Reparations payments (£6,000 million) imposed on her by the allies difficult to meet. Germany did not keep up with her reparations payments, but the French in particular were determined to force Germany to pay what they owed



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Germany’s economy was in ruins after her defeat in the First World War, and she found the reparations payments (£6,000 million) imposed on her by the allies difficult to meet. Germany did not keep up with her reparations payments, but the French in particular were determined to force Germany to pay what they owed.


In January 1923 French and Belgian troops marched into the Ruhr, the richest industrial area of Germany. German troops were ordered by their government to stand aside to avoid bloodshed and allow the French and Belgians to occupy the area. The French and Belgians took over all of the area’s factories and coal mines. Goods and raw materials made by these industries were seized. This action was permitted under the Treaty of Versailles as Germany had fallen behind in her reparation payments.
T

he invasion of the Ruhr was a major crisis for the German government and was directly linked to the Treaty of Versailles as the invasion was as a direct result of the German government’s inability to pay reparations (compensation) to the Allies as agreed in 1919. The German public were furious, especially when stories and rumours were told of French atrocities in the area. The Weimar government could do little to stop the invasion and occupation however, as they had a greatly weakened army due to the Treaty of Versailles and were in no position to confront the Allied Powers again. The old myth of the ‘Stab in the Back’ (where the government were accused of deliberately stopping the Great War and surrendering to the Allies although the German troops could have fought on) was once again rekindled. The Weimar Government appeared weak and willing once again to give in to Germany’s ‘enemies’.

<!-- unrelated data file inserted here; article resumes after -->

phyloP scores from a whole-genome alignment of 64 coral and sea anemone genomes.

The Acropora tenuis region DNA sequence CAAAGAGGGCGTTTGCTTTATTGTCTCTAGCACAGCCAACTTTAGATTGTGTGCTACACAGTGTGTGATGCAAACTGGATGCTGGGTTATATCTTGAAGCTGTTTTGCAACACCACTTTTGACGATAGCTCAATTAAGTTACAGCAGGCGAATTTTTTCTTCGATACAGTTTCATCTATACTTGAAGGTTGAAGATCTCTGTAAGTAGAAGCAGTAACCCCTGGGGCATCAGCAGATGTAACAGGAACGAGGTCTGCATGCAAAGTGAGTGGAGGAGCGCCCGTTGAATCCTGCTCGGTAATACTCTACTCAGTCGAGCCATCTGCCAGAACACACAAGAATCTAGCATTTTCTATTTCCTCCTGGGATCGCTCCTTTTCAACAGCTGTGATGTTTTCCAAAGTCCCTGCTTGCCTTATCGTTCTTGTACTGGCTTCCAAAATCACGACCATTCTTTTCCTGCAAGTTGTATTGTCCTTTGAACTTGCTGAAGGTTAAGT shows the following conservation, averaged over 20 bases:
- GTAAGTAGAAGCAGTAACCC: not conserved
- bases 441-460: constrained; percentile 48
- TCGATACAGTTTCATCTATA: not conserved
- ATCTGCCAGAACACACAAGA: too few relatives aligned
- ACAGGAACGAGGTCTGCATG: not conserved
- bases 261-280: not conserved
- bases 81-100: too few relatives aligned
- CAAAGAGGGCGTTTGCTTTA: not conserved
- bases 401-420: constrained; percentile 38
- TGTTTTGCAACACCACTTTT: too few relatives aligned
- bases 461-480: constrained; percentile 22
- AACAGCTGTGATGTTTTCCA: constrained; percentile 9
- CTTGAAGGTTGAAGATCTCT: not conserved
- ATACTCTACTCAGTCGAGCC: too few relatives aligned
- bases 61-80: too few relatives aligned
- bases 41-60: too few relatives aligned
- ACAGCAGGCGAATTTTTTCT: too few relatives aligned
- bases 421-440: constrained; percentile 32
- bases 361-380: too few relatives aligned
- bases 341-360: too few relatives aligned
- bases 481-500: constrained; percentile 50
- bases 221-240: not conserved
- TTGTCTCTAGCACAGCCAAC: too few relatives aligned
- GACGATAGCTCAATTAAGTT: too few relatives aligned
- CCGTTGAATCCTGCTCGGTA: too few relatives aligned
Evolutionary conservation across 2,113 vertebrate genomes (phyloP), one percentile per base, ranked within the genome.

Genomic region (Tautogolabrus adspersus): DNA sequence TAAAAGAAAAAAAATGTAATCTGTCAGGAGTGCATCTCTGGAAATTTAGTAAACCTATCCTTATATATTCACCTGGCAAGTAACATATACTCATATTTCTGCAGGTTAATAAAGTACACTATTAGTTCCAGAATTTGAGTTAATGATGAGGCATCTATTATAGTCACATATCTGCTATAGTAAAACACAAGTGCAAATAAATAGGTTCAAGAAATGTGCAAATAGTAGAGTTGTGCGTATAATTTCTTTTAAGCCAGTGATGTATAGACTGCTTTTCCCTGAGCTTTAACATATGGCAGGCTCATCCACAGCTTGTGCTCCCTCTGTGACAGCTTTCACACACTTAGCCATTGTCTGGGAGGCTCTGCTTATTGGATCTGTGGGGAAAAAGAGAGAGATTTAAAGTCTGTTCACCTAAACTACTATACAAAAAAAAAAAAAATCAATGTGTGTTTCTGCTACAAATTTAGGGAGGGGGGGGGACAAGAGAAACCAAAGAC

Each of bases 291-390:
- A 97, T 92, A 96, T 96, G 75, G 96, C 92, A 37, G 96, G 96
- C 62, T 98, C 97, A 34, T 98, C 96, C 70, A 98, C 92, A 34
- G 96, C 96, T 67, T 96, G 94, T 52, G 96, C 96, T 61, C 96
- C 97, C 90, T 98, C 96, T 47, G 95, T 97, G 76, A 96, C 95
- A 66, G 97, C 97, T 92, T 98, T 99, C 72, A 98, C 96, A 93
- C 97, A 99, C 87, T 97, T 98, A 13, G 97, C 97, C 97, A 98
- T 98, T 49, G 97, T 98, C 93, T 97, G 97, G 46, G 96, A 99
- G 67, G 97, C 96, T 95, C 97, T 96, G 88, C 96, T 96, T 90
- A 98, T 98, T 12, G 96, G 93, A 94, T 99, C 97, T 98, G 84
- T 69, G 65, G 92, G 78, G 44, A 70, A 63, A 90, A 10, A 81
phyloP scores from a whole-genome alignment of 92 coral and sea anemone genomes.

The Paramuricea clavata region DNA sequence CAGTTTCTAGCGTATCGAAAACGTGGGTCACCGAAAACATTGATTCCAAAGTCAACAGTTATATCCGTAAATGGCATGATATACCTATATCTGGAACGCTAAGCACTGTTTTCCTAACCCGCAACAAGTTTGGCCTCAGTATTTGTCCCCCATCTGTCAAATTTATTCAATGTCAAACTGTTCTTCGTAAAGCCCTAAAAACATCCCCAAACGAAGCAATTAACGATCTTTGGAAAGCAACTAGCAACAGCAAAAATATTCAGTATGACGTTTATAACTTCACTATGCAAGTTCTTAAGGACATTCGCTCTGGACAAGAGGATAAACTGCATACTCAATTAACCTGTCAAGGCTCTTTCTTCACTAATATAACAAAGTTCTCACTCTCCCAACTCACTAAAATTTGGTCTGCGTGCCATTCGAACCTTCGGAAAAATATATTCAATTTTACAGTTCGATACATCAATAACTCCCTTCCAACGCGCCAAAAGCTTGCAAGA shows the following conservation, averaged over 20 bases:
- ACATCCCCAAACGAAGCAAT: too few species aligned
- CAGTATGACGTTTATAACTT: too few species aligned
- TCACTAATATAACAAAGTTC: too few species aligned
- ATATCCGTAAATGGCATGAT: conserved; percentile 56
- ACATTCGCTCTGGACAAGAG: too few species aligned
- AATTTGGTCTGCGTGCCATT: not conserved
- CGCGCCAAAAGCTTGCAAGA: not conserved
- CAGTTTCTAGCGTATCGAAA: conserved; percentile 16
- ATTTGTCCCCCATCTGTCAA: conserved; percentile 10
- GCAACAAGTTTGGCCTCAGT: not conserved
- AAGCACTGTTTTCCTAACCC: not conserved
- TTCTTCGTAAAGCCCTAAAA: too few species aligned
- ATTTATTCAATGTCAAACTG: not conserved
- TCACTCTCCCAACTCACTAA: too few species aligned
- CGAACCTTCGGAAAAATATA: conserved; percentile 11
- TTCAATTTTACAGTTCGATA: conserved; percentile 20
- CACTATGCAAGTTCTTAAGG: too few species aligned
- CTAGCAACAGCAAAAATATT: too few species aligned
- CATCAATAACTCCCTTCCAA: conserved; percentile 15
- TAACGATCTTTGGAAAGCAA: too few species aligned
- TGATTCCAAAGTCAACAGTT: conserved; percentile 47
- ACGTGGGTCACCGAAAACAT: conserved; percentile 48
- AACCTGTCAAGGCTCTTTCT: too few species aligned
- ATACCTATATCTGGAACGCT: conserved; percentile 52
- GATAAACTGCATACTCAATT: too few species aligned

The German workers in the Ruhr responded to the invasion with a policy of passive resistance – simply refusing to work. Across Germany there was great admiration for the action of the Ruhr workers. However, their actions only worsened the government’s plight. The workers still had to be paid, even though they were not working or producing goods that would have benefited the nation’s troubled economy.






This was the final straw for the battered German economy, hyperinflation being the result.





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